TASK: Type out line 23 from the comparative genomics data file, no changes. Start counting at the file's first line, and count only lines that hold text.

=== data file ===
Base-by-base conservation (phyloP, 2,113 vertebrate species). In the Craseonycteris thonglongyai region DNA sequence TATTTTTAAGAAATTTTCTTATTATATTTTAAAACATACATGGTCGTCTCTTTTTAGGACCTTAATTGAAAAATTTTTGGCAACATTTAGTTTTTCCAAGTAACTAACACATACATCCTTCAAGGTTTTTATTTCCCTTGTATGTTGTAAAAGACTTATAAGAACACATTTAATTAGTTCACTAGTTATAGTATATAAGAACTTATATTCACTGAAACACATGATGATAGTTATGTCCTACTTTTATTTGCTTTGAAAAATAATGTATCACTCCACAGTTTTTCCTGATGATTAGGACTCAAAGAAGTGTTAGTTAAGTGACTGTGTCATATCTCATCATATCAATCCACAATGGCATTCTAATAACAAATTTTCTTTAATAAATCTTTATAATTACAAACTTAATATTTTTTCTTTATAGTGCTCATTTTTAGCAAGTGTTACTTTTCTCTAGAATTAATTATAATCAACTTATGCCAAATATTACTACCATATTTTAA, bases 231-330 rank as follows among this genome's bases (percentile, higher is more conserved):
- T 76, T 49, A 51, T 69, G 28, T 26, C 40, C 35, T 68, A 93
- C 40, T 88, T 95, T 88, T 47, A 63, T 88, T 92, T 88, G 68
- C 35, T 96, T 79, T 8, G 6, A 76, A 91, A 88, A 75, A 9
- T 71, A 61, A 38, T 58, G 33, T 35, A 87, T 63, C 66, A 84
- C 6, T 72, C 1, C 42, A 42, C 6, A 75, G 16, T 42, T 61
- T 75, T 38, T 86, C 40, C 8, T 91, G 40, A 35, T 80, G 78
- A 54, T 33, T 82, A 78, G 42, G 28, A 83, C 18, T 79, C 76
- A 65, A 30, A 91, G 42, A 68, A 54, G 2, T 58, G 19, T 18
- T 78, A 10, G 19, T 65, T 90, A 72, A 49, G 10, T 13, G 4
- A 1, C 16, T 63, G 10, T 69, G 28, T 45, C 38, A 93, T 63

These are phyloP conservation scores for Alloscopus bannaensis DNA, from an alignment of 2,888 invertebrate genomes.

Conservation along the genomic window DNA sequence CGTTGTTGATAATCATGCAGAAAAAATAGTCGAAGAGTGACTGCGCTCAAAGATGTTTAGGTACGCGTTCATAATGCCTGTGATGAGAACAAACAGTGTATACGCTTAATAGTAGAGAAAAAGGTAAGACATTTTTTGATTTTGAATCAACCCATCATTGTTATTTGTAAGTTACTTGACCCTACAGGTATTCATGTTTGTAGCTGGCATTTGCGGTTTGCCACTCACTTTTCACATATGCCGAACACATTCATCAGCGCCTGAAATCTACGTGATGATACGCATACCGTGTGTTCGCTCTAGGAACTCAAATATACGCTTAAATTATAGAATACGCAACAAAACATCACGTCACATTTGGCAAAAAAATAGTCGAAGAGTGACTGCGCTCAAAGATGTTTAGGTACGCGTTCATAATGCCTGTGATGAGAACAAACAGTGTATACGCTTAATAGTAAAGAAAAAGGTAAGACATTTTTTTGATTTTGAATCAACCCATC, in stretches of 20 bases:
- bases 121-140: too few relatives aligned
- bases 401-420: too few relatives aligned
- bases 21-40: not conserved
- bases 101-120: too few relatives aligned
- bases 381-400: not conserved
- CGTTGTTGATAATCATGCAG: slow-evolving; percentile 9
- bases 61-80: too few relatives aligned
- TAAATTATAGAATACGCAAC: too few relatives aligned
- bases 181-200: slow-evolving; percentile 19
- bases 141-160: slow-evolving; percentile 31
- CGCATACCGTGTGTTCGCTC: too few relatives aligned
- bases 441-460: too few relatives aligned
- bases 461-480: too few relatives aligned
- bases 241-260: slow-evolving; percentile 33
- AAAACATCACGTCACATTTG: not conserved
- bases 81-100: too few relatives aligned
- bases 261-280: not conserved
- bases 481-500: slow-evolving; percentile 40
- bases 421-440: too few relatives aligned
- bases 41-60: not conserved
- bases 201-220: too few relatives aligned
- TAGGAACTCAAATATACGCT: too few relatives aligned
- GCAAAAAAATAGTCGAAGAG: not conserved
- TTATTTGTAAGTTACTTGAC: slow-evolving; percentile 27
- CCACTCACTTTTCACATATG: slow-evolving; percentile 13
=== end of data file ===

- bases 141-160: slow-evolving; percentile 31